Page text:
Continuing Education — Because of the changing nature of history and the discovery of new information, the idea “once trained, always trained” does not work at house museums. Keeping presentations fresh and vital requires ongoing maintenance. Many house museums offer interpretation-related lectures, programs and workshops that docents should be strongly encouraged, if not required, to attend. The publication of new research in volunteer newsletters and having interpretation discussion opportunities can enliven and rejuvenate a tired presentation and encourage docent retention.

Finally, evaluation at all levels of your docent program should be routine. The docent organization, training, and tours should all be evaluated to ensure they are working effectively. There should be opportunities for all stakeholders, from the board to the visitor, to change, adapt, and/or celebrate the program. Staff/ docent tour evaluation is a time consuming, labor-intensive, and often anxiety-ridden process. Alternatives, which are often discussed in this publication, are extremely helpful, such as self-evaluation — i.e. asking visitors at the end of a tour “What are you going to remember from this tour?”— and buddy tour feedback. With introspection and determination, docent programs can change the perception of house museums from musty relics into old friends worthy of consideration and preservation. The docent holds the key.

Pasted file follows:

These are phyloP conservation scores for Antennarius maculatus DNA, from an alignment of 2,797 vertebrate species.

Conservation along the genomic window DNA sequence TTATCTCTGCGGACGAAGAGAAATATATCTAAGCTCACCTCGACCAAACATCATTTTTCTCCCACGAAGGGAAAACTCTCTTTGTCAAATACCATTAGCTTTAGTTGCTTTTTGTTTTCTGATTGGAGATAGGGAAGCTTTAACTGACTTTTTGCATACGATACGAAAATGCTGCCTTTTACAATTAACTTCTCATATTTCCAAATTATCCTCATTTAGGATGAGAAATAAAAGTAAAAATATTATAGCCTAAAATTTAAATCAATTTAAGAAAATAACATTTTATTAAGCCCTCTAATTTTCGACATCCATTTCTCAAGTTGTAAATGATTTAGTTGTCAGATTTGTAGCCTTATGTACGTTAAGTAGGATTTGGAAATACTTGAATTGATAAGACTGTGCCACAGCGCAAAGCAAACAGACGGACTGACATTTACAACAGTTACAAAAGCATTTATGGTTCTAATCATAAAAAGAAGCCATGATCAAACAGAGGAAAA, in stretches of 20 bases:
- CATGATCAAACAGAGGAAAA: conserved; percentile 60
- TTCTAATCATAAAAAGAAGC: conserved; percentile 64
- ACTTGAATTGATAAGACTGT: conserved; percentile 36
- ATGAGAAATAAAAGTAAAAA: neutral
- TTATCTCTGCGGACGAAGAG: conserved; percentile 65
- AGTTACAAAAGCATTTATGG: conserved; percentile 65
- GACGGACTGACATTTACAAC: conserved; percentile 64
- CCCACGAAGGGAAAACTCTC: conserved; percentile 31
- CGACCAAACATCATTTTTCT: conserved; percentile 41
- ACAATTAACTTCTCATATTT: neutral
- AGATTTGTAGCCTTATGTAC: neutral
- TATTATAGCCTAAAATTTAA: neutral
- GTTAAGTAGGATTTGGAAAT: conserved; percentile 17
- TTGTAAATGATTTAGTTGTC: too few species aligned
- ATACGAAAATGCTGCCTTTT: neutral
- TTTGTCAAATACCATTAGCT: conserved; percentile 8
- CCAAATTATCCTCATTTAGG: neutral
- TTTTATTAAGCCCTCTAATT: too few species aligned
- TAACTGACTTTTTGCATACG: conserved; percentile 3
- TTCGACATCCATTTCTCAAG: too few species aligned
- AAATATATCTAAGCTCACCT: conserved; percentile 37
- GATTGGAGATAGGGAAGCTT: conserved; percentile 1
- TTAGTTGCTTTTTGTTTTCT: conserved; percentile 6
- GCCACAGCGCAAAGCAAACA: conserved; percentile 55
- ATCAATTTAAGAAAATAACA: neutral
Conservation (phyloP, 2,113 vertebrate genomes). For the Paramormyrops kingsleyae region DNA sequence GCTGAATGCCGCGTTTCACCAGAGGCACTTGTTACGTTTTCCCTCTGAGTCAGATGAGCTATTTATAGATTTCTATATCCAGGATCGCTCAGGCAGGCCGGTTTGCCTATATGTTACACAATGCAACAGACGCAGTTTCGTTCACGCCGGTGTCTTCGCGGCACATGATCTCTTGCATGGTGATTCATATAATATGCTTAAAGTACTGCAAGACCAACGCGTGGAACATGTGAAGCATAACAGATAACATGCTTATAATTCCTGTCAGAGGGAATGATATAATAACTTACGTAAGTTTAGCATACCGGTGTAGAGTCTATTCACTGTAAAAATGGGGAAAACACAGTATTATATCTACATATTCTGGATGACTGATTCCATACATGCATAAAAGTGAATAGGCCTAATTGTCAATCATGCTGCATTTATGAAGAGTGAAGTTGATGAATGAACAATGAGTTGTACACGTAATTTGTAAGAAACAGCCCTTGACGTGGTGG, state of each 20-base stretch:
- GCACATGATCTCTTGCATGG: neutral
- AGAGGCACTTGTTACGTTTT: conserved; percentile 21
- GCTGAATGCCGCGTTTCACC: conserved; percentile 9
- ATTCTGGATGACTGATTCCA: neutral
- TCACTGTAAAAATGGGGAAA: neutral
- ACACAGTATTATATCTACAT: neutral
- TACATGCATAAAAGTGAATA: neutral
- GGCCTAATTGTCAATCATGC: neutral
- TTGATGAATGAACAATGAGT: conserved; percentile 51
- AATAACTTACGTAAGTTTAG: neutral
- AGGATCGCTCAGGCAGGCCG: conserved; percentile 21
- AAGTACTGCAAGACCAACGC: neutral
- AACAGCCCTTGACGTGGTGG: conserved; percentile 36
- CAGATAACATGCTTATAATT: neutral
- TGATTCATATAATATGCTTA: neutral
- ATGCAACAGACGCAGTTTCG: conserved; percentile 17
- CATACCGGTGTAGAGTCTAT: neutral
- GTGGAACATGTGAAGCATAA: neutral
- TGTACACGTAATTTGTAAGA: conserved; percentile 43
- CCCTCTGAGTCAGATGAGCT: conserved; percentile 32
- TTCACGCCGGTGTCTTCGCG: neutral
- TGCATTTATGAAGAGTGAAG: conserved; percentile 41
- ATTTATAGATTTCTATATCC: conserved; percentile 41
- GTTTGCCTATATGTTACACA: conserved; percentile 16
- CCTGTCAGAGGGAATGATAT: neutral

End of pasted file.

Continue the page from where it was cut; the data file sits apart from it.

Jamie Credle is the education coordinator at the McFaddin-Ward House in Beaumont, Texas. Ms. Credle received a B.A. in history and English from Salem College, and an M.A. in American history from U.N. C. at Greensboro. Among the other articles Ms. Credle has contributed to The Docent Educator, her most recent was “10 Red Flags for Historic House Museums, ” which appeared in the Spring 1997 issue (Vol 6, No. 3).

Credle, Jamie. “Interpreting the Historic House Museum,” The Docent Educator 9.1 (Autumn 1999): 14-15.